Dr. Thomas Schwenke isn’t only the owner of the Dr. Schwenke chancery, he is also speaker, blogger, podcaster and moreover one of the most popular marketing lawyers in Germany. As a certified data protection officer he is also concerned about the current developments regarding the new GDPR law (General Data Protection Regulation). He will discuss what that exactly means for influencer marketing branch during a FAQ session at the CEBIT!signals. In the interview series “Meet the Speaker” we already asked him some questions about influencer marketing and the GDPR.
You’re one of the most reputable experts on the GDPR law changes in Germany and will also talk about this topic at CEBIT!signals in June. What does the new GDPR law mean for influencer marketing in 2018?
Schwenke: Well, as soon as influencers profesionalize themselves and earn money or reach broad audiences they are automatically fully bound by the General Data Protection Regulation (GDPR). The operation of websites and online profiles is then accompanied by data processing, that again often requires legal permissions. Even photographing people, although they are just in the background of the picture, becomes a form of data processing, which illegality can be sanctioned.
Is there anything influencers should do to ensure they comply with these data privacy laws?
If you were to leave brands with one piece of influencer marketing advice, what would it be?
Schwenke: My advice: educate your influencers! In the case of brands, I see an obligation to support the influencers regarding legal regulations and complying them, e.g. with instructions and examples. I think it is more effective to talk to the influencers and to help them rather than put some clauses in contracts, to be legally ensured.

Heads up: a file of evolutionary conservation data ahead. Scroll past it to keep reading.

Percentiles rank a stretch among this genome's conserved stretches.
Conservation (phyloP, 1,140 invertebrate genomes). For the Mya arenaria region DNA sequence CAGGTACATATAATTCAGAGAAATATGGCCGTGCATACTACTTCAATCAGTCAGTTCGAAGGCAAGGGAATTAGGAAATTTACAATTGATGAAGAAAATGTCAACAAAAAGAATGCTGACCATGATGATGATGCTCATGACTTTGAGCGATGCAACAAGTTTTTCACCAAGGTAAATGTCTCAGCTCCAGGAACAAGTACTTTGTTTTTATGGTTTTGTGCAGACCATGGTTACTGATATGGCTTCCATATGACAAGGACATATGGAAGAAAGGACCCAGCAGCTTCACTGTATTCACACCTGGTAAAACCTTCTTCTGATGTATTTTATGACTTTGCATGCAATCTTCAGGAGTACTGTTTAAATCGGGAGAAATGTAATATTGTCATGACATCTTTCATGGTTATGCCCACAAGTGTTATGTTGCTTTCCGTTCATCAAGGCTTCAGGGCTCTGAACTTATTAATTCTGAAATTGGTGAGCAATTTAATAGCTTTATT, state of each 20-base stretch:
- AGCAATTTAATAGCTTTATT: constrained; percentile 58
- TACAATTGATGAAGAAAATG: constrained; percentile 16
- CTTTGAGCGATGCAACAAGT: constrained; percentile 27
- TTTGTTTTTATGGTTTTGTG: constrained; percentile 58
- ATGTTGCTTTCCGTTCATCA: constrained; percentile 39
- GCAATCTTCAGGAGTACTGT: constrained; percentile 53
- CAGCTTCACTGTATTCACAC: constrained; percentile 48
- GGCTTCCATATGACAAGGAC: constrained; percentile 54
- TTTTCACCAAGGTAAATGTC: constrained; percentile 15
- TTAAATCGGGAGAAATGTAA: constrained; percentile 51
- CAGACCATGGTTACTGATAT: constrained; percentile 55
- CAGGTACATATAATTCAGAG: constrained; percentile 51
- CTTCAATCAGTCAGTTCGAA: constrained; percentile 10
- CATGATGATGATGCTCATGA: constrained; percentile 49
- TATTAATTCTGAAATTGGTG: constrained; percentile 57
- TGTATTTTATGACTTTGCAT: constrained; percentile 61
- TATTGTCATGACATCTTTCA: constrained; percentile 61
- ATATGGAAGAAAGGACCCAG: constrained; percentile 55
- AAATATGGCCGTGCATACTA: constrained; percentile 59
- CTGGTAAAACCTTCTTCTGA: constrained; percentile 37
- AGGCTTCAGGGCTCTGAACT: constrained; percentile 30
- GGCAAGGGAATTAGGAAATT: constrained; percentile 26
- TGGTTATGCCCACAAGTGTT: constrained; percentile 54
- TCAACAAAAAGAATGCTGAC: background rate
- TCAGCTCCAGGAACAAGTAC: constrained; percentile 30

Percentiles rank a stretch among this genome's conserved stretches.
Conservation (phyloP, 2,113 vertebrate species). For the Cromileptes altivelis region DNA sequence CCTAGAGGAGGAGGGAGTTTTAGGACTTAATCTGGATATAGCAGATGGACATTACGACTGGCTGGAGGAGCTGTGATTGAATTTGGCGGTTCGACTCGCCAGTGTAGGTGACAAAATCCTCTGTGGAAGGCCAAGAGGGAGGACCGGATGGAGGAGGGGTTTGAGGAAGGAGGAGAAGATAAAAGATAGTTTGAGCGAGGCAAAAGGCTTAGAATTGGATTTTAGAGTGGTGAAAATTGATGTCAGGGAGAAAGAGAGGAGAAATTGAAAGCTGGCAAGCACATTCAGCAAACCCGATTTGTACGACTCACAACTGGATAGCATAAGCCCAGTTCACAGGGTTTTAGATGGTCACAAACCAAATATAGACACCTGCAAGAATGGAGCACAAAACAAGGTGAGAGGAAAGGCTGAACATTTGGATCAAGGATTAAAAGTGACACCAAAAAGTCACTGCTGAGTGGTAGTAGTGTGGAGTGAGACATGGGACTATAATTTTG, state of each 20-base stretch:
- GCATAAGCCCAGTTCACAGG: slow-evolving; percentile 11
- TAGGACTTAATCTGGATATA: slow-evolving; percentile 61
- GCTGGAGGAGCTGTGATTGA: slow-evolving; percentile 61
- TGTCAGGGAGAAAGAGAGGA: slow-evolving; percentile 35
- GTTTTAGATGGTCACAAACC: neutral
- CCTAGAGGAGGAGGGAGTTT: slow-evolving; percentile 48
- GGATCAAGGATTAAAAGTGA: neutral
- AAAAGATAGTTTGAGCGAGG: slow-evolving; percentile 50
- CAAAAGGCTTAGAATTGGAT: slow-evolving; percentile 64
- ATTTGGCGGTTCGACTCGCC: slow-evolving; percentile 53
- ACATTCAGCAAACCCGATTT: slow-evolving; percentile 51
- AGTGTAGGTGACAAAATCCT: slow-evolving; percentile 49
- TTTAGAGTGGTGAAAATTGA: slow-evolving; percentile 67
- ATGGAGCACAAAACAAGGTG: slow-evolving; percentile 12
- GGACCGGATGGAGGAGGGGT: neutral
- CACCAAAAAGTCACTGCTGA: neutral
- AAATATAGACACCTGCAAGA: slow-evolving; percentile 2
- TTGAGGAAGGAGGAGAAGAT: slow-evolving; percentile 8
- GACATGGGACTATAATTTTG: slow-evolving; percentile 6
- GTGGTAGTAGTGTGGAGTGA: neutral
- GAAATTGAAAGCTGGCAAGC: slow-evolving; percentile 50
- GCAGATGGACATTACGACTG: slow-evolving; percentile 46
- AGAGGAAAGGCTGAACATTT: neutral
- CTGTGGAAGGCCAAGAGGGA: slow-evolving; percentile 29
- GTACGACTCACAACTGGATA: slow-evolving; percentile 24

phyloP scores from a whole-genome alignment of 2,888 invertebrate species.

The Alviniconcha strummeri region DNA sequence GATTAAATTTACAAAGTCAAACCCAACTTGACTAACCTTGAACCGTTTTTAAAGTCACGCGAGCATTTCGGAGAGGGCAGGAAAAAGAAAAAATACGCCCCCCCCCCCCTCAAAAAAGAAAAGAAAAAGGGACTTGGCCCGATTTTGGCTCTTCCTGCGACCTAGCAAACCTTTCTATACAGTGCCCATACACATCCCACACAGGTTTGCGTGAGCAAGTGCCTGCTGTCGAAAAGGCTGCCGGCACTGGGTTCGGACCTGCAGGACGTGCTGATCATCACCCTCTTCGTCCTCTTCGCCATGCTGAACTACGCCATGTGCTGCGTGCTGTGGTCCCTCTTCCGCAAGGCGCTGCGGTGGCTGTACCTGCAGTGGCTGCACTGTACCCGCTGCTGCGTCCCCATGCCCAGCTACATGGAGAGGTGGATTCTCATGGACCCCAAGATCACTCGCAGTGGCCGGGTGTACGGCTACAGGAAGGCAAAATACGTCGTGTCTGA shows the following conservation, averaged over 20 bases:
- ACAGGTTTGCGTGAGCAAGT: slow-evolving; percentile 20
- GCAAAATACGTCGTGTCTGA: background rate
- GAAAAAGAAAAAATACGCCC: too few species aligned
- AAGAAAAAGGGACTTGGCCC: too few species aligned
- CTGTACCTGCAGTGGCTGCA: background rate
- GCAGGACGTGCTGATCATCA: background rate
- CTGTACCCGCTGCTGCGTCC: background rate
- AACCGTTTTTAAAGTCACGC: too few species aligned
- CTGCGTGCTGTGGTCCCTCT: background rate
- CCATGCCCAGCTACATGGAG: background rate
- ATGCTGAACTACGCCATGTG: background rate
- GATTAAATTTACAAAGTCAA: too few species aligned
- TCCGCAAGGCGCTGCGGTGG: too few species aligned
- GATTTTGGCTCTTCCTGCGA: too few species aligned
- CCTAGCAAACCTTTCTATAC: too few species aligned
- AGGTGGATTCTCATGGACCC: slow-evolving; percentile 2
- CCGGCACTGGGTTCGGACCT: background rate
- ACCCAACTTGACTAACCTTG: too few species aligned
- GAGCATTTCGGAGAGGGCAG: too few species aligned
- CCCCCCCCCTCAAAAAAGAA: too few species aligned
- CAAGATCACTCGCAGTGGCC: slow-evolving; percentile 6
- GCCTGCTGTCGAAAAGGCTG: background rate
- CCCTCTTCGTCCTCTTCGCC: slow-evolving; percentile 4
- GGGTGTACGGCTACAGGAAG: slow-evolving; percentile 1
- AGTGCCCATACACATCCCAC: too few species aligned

What three mistakes should advertisers be aware of as they explore influencer marketing?
Schwenke: Firstly, advertisers think they can completely pass on the liability to influencers – what in fact they can’t to. Secondly, they assume that the influencers already know the law although even lawyers often do not know what’s exactly right or wrong – how should influencers know? Thirdly, advertisers believe they do automatically receive all rights to all works of the influencers. But these rights can’t be taken that easily.
What are three changes you would like to see happen in the Influencer Marketing Industry in 2018?
Schwenke: I would like to see endorsement disclosures established and that influencers do not have to worry that suddenly less fans will like them just because they stick to the law by tagging their post as paid ad for example. If you ask me, I don’t like pictures, videos or reports from my favourite blogger any less when I know they are sponsored by a certain brand.
What’s the biggest misconception you’ve seen brands have about influencer marketing and what do you think Influencer Marketing will look like in 2020?
Schwenke: Some people think that influencer marketing costs less time and effort than conventional marketing – which definitely isn’t the case. I think that influencer marketing will be a strong part in every company’s marketing-mix in the future and that it will be acknowledged as an effective marketing tool. Which doesn’t mean it won’t be interesting law wise.
What’s more to come and which answers Thomas Schwenke can give as well, we will find out at the FAQ session about GDPR at the CEBIT!signals on 15 June 2018. There he Schwenke will answer the ten mostly asked questions of the community. So don’t hesitate and start asking your questions rightaway by using the hashtag #askdrschwenke on your social media platforms!